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August 23, 2000
Rule Breaker - Strategies
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Re: TMF Selena
Voice-Over: Ladies and gentlemen, the Rule Breaker Children's Afternoon Special is proud to present "MisAdventures In Science," a modern parable illustrating the dangers of applying the scientific method as a metaphor for financial strategies (based loosely on an original drama by TMFTardior).
Fade in on a bucolic field. Isaac Newton lies beneath an apple tree, while Repoonsatad lounges nearby.
An apple falls upon Newton's head.
Newton: Hey, that apple just dropped onto my head. I wonder if the earth exerts a force that draws objects toward it?
Datasnooper: You're theory mining. It's just the way things are.
Newton: But now that I have a hypothesis, I can begin running tests to see if it works. That's the scientific method: observe, hypothesize, test. If you can, prove.
Repoonsatad: Any theory you could develop about things falling would have no validity, because it could not be proved beyond all doubt. There are a thousand possible explanations. What's the point of thinking if you don't know that you will find the right answer?
Newton: But I have an explanation - the earth exerts a force that draws objects to it. I call it "gravity."
Repoonsatad: Come on, Ike. It's not like that's anything new - observers have notice that objects tend to fall towards the earth since the beginning of time. Heck, Galileo went a step further and observed that this motion accelerates over time. All you've done is label the phenomenon. "Gravity" is a catchy phrase, although I prefer "January Effect."
Newton: How about if I pronounce the "Law of Gravity"? Any shot at Westminster Abbey?
Repoonsatad: Not even a column in Dear Abby, Ike.
Newton: Well, what if I explain the motion of the planets?
Repoonsatad: Well, that would be a nice piece of work. Although Kepler's already done a pretty good job of explaining planetary motion. He ascribes the motivating force to magnetism from the sun, after Gilbert's work....
Newton: Yes, but magnetic force doesn't vary with the size of the magnet! It can't be magnetism. And Johnny K. has only described the motion of the planets - he hasn't explained what causes it! I'll go a step further, and pronounce not just the Law of Gravity - but the Law of Universal Gravitation!
Repoonsatad: So you're saying that the same forces that act upon apples on earth act among the bodies in the heavens.
Newton: Exactly! The sun exerts gravitational forces on the planets, just like the earth exerts forces on apples. Or figs. Oh, sweet figs.....
Newton's head lolls and he begins to drool
Repoonsatad: Nice try, Ike. But that's still just another theory; you're no better than Aristotle, who just chalked it up to natural affinities or some such thing. And if the same forces apply on earth and the heavens, why don't the heavenly bodies fall to earth?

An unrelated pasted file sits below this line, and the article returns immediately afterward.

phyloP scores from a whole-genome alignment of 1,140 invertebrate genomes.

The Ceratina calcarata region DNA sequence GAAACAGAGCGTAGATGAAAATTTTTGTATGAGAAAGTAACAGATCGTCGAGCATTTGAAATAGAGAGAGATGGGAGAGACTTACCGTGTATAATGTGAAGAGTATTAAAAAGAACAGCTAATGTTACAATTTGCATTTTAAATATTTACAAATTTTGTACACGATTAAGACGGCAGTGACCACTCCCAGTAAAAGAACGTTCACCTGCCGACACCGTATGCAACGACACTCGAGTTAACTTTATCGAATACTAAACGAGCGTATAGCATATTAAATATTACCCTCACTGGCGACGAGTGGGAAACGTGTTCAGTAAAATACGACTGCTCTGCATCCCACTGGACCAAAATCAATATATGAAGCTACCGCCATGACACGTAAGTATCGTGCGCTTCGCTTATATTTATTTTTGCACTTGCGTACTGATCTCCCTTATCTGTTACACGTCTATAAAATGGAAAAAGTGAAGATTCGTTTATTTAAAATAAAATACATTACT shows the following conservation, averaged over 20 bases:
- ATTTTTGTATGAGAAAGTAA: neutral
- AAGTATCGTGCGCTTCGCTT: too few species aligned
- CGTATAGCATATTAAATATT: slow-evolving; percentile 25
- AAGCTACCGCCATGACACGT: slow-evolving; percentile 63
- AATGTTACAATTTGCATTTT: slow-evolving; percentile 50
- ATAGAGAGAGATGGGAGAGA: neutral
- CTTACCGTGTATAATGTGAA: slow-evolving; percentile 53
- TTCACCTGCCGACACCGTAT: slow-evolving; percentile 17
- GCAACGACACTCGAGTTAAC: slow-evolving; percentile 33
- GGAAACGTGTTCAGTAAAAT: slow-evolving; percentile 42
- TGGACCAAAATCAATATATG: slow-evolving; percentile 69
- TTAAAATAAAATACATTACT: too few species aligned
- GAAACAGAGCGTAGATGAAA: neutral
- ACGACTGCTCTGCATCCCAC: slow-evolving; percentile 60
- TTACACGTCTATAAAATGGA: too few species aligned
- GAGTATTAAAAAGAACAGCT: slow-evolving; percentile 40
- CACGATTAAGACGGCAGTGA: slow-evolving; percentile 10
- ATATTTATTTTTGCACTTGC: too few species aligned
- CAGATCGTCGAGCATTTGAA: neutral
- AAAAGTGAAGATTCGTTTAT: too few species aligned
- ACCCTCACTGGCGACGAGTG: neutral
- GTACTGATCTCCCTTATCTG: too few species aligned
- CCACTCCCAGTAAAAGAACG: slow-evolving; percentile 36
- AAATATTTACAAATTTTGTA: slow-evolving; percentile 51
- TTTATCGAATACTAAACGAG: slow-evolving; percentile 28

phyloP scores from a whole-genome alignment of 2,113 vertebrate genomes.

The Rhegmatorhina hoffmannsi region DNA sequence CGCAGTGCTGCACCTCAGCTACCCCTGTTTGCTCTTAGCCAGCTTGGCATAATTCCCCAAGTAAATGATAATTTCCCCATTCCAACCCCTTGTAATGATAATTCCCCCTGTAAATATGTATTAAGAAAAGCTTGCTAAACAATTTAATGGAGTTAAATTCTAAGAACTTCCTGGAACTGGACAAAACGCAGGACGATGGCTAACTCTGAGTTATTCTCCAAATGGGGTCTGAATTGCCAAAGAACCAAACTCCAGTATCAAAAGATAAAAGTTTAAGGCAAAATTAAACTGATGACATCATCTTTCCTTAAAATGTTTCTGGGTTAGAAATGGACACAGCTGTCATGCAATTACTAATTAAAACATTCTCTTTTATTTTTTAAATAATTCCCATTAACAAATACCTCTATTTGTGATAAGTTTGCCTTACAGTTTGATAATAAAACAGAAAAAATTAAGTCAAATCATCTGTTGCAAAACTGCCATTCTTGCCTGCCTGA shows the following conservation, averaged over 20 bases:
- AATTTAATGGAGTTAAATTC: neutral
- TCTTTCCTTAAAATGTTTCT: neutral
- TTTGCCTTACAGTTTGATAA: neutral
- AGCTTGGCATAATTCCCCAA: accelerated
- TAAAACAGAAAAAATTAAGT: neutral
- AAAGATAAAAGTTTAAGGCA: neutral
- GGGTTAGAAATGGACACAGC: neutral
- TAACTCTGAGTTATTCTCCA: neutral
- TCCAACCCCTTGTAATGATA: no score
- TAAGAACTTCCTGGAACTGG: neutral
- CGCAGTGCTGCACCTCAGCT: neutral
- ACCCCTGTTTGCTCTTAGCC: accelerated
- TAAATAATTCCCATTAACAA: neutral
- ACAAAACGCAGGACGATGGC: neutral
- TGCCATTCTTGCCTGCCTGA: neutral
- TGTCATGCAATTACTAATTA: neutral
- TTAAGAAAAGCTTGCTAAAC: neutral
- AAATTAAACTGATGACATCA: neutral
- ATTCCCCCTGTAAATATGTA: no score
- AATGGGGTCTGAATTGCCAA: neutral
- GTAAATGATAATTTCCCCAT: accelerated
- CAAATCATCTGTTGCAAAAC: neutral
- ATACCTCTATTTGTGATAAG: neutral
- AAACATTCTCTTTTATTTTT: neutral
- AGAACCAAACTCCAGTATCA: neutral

Enter Simplicio, from another dialogue.
Simplicio: Probably for the same reason that gravity doesn't seem to work on coyotes, either.
Newton and Repoonsatad stare at each other for a moment.
Repoonsatad: Where were we? Oh, yes, theory-mining. You're just coming up with a fanciful story to explain what we don't understand. It might be right, it might be wrong - we have no way of knowing whether it's true. Bright minds can spin a thousand explanations on limited data. Science is figuring out which is correct.
Newton: How about if I come up with a mathematical formula? You know, the inverse square rule?
Repoonsatad: Look, Ike, you want a pithy couplet penned by Alexander Pope, or not? You have to contribute to the advancement of knowledge in a significant way, not just by applying theories to the same set of observations upon which you derived them.
Newton thinks a bit: I've got it! I'll apply my theory to a new set of data! I'll use my theory, derived from planetary motions and apples, and use it to explain the movements of the moon in its orbit! I'll use out of sample data!
Repoonsatad: Ah, I think you're beginning to see the light. It's not enough to come up with a fancy theory to describe a phenomenon - that theory has to have predictive value and to be confirmed by additional application to new data.
Newton: Exactly. It is not by observing that objects fall to the ground that I make my mark in physics. Nor it is simply by proposing that gravity is universal. Those are cute explanations, but there have been lots of cute explanations. Instead, I will write my way into scientific lore by taking the next step: using my theory to make predictions about the nature of the Moon's orbit, and confirming them through new observations. That's how we'll know my theories are correct, and not just theories! Good thing I invented calculus in the first Act!
Repoonsatad: Way to go, Ike. Turns to the audience, and says woodenly: If only everyone would learn that wildly forming hypotheses based upon observed data does not alone constitute the scientific method - predictive utility and application to new data is essential!
Newton: Whatever. I've got to go revolutionize optics!
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